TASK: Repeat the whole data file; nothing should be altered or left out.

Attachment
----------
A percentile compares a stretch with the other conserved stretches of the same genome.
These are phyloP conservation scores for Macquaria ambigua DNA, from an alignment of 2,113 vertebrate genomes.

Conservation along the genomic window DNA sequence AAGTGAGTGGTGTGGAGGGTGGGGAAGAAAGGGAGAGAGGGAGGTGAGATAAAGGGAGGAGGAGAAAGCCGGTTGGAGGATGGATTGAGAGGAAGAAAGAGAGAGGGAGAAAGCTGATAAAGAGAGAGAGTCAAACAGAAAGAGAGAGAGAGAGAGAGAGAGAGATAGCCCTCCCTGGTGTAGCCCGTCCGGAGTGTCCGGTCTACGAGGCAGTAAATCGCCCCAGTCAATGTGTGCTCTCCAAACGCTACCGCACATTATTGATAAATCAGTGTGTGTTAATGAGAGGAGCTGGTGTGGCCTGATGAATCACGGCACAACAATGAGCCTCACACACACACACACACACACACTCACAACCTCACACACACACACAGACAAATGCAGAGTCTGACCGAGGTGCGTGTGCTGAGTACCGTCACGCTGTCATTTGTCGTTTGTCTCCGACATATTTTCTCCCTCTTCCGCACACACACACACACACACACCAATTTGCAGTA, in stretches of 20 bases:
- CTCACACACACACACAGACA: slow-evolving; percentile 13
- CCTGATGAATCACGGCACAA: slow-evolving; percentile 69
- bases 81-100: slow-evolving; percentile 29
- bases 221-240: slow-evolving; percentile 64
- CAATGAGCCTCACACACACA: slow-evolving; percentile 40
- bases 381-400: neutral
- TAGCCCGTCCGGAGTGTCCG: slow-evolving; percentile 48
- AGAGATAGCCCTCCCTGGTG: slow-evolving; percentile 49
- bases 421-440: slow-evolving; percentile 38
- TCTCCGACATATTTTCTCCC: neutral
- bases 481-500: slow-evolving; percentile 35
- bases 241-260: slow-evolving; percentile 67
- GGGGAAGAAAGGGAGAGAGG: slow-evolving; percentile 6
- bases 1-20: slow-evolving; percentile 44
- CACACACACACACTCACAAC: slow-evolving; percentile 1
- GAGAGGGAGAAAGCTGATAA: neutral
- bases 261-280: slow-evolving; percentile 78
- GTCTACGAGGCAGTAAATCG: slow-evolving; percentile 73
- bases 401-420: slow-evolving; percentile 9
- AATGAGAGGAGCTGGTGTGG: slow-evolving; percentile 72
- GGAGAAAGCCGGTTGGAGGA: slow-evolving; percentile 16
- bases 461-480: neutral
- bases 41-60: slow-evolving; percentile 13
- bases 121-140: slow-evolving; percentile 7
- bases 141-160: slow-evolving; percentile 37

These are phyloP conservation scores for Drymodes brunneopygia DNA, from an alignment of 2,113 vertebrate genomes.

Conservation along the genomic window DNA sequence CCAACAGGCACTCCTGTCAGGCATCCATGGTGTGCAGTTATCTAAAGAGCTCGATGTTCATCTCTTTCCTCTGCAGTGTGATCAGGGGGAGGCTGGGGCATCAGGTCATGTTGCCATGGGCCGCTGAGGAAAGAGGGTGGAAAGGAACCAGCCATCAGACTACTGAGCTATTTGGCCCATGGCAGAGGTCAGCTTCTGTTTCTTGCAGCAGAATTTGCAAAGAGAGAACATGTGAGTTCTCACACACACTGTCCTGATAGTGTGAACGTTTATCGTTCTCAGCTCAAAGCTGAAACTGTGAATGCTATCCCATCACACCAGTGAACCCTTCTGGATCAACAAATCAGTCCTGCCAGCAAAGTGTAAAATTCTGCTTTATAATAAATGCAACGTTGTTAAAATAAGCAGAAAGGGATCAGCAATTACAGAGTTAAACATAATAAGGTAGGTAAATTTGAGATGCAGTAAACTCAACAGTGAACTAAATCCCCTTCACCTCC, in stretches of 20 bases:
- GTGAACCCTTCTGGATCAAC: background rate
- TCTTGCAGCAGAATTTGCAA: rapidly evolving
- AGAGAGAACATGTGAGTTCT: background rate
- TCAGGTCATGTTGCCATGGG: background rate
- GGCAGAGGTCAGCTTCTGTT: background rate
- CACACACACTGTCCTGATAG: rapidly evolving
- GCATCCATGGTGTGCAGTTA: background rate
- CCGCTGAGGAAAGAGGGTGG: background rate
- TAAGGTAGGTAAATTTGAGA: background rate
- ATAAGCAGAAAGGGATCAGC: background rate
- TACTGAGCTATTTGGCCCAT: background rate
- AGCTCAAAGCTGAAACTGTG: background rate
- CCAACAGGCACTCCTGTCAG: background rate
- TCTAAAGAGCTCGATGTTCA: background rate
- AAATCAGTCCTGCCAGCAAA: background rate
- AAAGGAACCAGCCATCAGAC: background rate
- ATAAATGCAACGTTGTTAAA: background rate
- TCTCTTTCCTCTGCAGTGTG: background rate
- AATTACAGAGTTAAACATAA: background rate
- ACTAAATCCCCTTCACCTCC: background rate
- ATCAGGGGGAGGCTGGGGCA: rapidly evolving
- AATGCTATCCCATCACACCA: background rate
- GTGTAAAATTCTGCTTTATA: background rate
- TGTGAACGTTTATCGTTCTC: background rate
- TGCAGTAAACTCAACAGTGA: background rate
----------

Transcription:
A percentile compares a stretch with the other conserved stretches of the same genome.
These are phyloP conservation scores for Macquaria ambigua DNA, from an alignment of 2,113 vertebrate genomes.

Conservation along the genomic window DNA sequence AAGTGAGTGGTGTGGAGGGTGGGGAAGAAAGGGAGAGAGGGAGGTGAGATAAAGGGAGGAGGAGAAAGCCGGTTGGAGGATGGATTGAGAGGAAGAAAGAGAGAGGGAGAAAGCTGATAAAGAGAGAGAGTCAAACAGAAAGAGAGAGAGAGAGAGAGAGAGAGATAGCCCTCCCTGGTGTAGCCCGTCCGGAGTGTCCGGTCTACGAGGCAGTAAATCGCCCCAGTCAATGTGTGCTCTCCAAACGCTACCGCACATTATTGATAAATCAGTGTGTGTTAATGAGAGGAGCTGGTGTGGCCTGATGAATCACGGCACAACAATGAGCCTCACACACACACACACACACACACTCACAACCTCACACACACACACAGACAAATGCAGAGTCTGACCGAGGTGCGTGTGCTGAGTACCGTCACGCTGTCATTTGTCGTTTGTCTCCGACATATTTTCTCCCTCTTCCGCACACACACACACACACACACCAATTTGCAGTA, in stretches of 20 bases:
- CTCACACACACACACAGACA: slow-evolving; percentile 13
- CCTGATGAATCACGGCACAA: slow-evolving; percentile 69
- bases 81-100: slow-evolving; percentile 29
- bases 221-240: slow-evolving; percentile 64
- CAATGAGCCTCACACACACA: slow-evolving; percentile 40
- bases 381-400: neutral
- TAGCCCGTCCGGAGTGTCCG: slow-evolving; percentile 48
- AGAGATAGCCCTCCCTGGTG: slow-evolving; percentile 49
- bases 421-440: slow-evolving; percentile 38
- TCTCCGACATATTTTCTCCC: neutral
- bases 481-500: slow-evolving; percentile 35
- bases 241-260: slow-evolving; percentile 67
- GGGGAAGAAAGGGAGAGAGG: slow-evolving; percentile 6
- bases 1-20: slow-evolving; percentile 44
- CACACACACACACTCACAAC: slow-evolving; percentile 1
- GAGAGGGAGAAAGCTGATAA: neutral
- bases 261-280: slow-evolving; percentile 78
- GTCTACGAGGCAGTAAATCG: slow-evolving; percentile 73
- bases 401-420: slow-evolving; percentile 9
- AATGAGAGGAGCTGGTGTGG: slow-evolving; percentile 72
- GGAGAAAGCCGGTTGGAGGA: slow-evolving; percentile 16
- bases 461-480: neutral
- bases 41-60: slow-evolving; percentile 13
- bases 121-140: slow-evolving; percentile 7
- bases 141-160: slow-evolving; percentile 37

These are phyloP conservation scores for Drymodes brunneopygia DNA, from an alignment of 2,113 vertebrate genomes.

Conservation along the genomic window DNA sequence CCAACAGGCACTCCTGTCAGGCATCCATGGTGTGCAGTTATCTAAAGAGCTCGATGTTCATCTCTTTCCTCTGCAGTGTGATCAGGGGGAGGCTGGGGCATCAGGTCATGTTGCCATGGGCCGCTGAGGAAAGAGGGTGGAAAGGAACCAGCCATCAGACTACTGAGCTATTTGGCCCATGGCAGAGGTCAGCTTCTGTTTCTTGCAGCAGAATTTGCAAAGAGAGAACATGTGAGTTCTCACACACACTGTCCTGATAGTGTGAACGTTTATCGTTCTCAGCTCAAAGCTGAAACTGTGAATGCTATCCCATCACACCAGTGAACCCTTCTGGATCAACAAATCAGTCCTGCCAGCAAAGTGTAAAATTCTGCTTTATAATAAATGCAACGTTGTTAAAATAAGCAGAAAGGGATCAGCAATTACAGAGTTAAACATAATAAGGTAGGTAAATTTGAGATGCAGTAAACTCAACAGTGAACTAAATCCCCTTCACCTCC, in stretches of 20 bases:
- GTGAACCCTTCTGGATCAAC: background rate
- TCTTGCAGCAGAATTTGCAA: rapidly evolving
- AGAGAGAACATGTGAGTTCT: background rate
- TCAGGTCATGTTGCCATGGG: background rate
- GGCAGAGGTCAGCTTCTGTT: background rate
- CACACACACTGTCCTGATAG: rapidly evolving
- GCATCCATGGTGTGCAGTTA: background rate
- CCGCTGAGGAAAGAGGGTGG: background rate
- TAAGGTAGGTAAATTTGAGA: background rate
- ATAAGCAGAAAGGGATCAGC: background rate
- TACTGAGCTATTTGGCCCAT: background rate
- AGCTCAAAGCTGAAACTGTG: background rate
- CCAACAGGCACTCCTGTCAG: background rate
- TCTAAAGAGCTCGATGTTCA: background rate
- AAATCAGTCCTGCCAGCAAA: background rate
- AAAGGAACCAGCCATCAGAC: background rate
- ATAAATGCAACGTTGTTAAA: background rate
- TCTCTTTCCTCTGCAGTGTG: background rate
- AATTACAGAGTTAAACATAA: background rate
- ACTAAATCCCCTTCACCTCC: background rate
- ATCAGGGGGAGGCTGGGGCA: rapidly evolving
- AATGCTATCCCATCACACCA: background rate
- GTGTAAAATTCTGCTTTATA: background rate
- TGTGAACGTTTATCGTTCTC: background rate
- TGCAGTAAACTCAACAGTGA: background rate